If your still buying mandrels by the 12 pack, well, your glass stock and tools could be so much more

Chad
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  #49  
Old 2011-09-17, 1:02am
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A very good thread!

I was surprised to read that some of you guys only use a mandrel a couple of times before they are bent/unusable. I am still using my original mandrels (all of 5 years old!) I only buy TIG rod when I need a new size (bought some 1.2 mm rod the other day for the first time), or need more mandrels.
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  #50  
Old 2011-09-21, 2:00pm
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I bought my TIG rods after I had purchased my set-up for oxy-propane. Not much deer-in-headlights. They were so delighted to sell me stuff they didn't really care what I did with it. I discovered that if I bake my brand-new mandrels in the kiln before I use them that it is much easier to get the beads off them, so I wasn't losing as much to bending when I took off the beads. Of course, I wrecked a whole bunch before I figured out that I couldn't just leave the ends toasting in the flame of the Minor like had done with my Hothead.

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  #51  
Old 2011-09-21, 5:36pm
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Hi Celeste,

How long and for what temperature did you bake them (if you don't mind my asking)?

~Rachel
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  #52  
Old 2011-09-21, 5:39pm
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i dont bake mine, what i do is heat the last two or three inches in the flame till its cherry red then then drop it into my dunking water - i do them four or five at a time

this works well for me because i also dont cut the stamp off the rod, (i cut the bundle into a neat four) so burning one end in darkens it so i make sure i never dip the stamped end

also, if you stick to getting your beads off with a rivet gun you never bend the mandrels out of shape
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  #53  
Old 2011-09-22, 11:09am
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i dont bake mine, what i do is heat the last two or three inches in the flame till its cherry red then then drop it into my dunking water - i do them four or five at a time
I do this, too. Your bead release sticks better and it hardens the mandrel.
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  #54  
Old 2012-03-13, 5:44pm
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OK, questions.
I went to one place yesterday after calling and bought 1 pound of 3/32nds. I had called ahead & asked if they had the 316 or 308L rod, and they said only the 308.
So we drove over there (half hour drive) and I say I want 2 pounds. He weighs it out & writes me up, and while he's finishing I notice there is no L after the number where it is stamped. He doesn't know what the L is, so gets on a welding forum & looks it up, then tells me that he sees that there is a difference, but he doesn't have any, they don't carry it. OK, so I go ahead & get a pound anyway since I'm there, and figure I'll give it a try.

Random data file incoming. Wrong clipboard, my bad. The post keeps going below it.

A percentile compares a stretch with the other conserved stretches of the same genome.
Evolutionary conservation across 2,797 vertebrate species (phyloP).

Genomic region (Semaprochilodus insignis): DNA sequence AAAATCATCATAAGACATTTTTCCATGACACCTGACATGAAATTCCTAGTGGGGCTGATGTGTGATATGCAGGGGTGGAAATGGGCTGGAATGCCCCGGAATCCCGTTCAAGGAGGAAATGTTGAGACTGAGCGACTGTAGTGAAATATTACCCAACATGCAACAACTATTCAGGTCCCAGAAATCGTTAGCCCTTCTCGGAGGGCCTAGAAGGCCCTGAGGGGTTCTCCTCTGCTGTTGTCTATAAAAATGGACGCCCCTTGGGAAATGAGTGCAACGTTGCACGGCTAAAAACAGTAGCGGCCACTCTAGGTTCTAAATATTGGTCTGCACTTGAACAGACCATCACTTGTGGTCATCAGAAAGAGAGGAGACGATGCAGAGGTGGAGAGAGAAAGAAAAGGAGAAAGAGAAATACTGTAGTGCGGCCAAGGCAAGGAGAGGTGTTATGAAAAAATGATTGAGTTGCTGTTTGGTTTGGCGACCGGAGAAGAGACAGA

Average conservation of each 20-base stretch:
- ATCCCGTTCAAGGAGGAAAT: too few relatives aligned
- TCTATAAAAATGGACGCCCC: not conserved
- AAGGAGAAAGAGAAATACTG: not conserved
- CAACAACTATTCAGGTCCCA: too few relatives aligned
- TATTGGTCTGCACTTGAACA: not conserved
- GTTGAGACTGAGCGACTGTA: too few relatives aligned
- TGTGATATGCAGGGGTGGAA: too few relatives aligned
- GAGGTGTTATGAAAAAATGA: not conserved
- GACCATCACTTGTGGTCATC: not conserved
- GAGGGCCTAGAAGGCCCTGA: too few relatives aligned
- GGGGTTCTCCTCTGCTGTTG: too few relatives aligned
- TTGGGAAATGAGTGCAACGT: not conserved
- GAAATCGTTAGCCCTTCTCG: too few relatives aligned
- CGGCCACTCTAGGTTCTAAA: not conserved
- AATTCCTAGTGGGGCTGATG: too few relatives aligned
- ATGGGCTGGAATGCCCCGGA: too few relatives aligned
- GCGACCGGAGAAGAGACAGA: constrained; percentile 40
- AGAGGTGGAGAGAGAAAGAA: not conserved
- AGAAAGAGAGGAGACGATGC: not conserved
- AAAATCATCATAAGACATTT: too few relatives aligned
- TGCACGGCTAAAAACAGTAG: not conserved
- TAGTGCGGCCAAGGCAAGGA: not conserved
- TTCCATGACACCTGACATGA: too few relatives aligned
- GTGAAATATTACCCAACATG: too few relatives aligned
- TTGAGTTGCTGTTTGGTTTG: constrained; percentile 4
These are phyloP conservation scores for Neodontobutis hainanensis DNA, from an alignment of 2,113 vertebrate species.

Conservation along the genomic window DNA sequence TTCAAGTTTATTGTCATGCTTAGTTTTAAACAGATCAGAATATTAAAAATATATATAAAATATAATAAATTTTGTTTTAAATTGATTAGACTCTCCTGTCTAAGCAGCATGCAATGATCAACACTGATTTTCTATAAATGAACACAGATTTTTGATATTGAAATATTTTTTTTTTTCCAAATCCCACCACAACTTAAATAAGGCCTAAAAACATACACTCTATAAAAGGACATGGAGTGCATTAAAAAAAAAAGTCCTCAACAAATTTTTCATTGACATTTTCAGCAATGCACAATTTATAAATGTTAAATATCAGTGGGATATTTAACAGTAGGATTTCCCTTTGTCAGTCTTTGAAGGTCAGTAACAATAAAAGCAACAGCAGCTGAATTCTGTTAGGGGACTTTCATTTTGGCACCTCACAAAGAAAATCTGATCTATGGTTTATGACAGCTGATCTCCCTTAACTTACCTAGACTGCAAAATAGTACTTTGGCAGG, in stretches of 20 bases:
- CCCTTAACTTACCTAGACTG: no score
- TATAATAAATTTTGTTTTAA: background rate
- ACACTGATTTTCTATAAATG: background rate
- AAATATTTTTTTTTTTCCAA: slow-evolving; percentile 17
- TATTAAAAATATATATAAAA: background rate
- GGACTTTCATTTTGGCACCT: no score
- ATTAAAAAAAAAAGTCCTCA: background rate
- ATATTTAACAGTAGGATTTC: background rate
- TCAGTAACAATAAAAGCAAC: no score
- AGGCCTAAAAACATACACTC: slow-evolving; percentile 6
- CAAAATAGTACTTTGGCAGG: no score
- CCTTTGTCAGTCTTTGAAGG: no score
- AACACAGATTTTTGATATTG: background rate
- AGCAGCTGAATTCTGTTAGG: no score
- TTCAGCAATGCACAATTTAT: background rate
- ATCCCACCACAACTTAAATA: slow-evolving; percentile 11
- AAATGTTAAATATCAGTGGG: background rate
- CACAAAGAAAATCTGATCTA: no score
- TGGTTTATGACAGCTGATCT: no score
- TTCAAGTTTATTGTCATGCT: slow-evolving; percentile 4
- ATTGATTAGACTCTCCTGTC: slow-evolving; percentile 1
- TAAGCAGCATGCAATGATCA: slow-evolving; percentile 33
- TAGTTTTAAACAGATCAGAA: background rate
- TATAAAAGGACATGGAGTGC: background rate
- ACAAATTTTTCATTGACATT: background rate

Any thoughts there? I thought I'd cut just 2 or 3 rods as a test, leaving the stamped ends on (stamp is smaller than my last stuff but on both ends).

Today I went to a larger place and talked to them. They only have 10 pound packs, but they looked it up & have ordered it from the "other" store and are having it sent to the one I can get to without an hour drive. So I asked the price difference and it's $4 a pound so I said give me 316L. The inventory says only one pound of that at the other store, so I told her one pound of each... (I'm going to have a sufficient supply for a while I guess).
My thought is to cut some of each, leaving the stamps so I can tell what they are, use them a few times and compare. Has anyone done this already? I'm just worried that the non-L version is going to be useless since everyone says get the L, and wondering if there is another use for it if so. Maybe some type of display stand is my thought... with lots & lots of rows, LOL.

So to recap I bought (or have ordered):
1 pound 308
1 pound 308L
1 pound 316L
and wonder about the L and how important it is for our puroses.

Last edited by Eileen; 2012-03-14 at 6:11am.
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  #55  
Old 2012-03-14, 3:42am
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The "L" isn't the issue.
308 or 316.. these are all different alloys (stainless steel is always some sort of alloy).
I personally (and I am a baby lampworker but a long time TIG welder so there may be others that know better than I.. BUT.. IMNSHO.. I have never understood why anyone would pay more for 316 grade ('aka' "L") stainless for mandrels, because, to the best of my knowledge, 316L is food grade stainless.
True, it will hold up just a bit better.. but, for the price, it is hardly worth using for mandrels unless you are also going to use them as chopsticks!
I kid (but only partially) 308 is more than sufficient for bead mandrels.

Just my (NSH) opinion.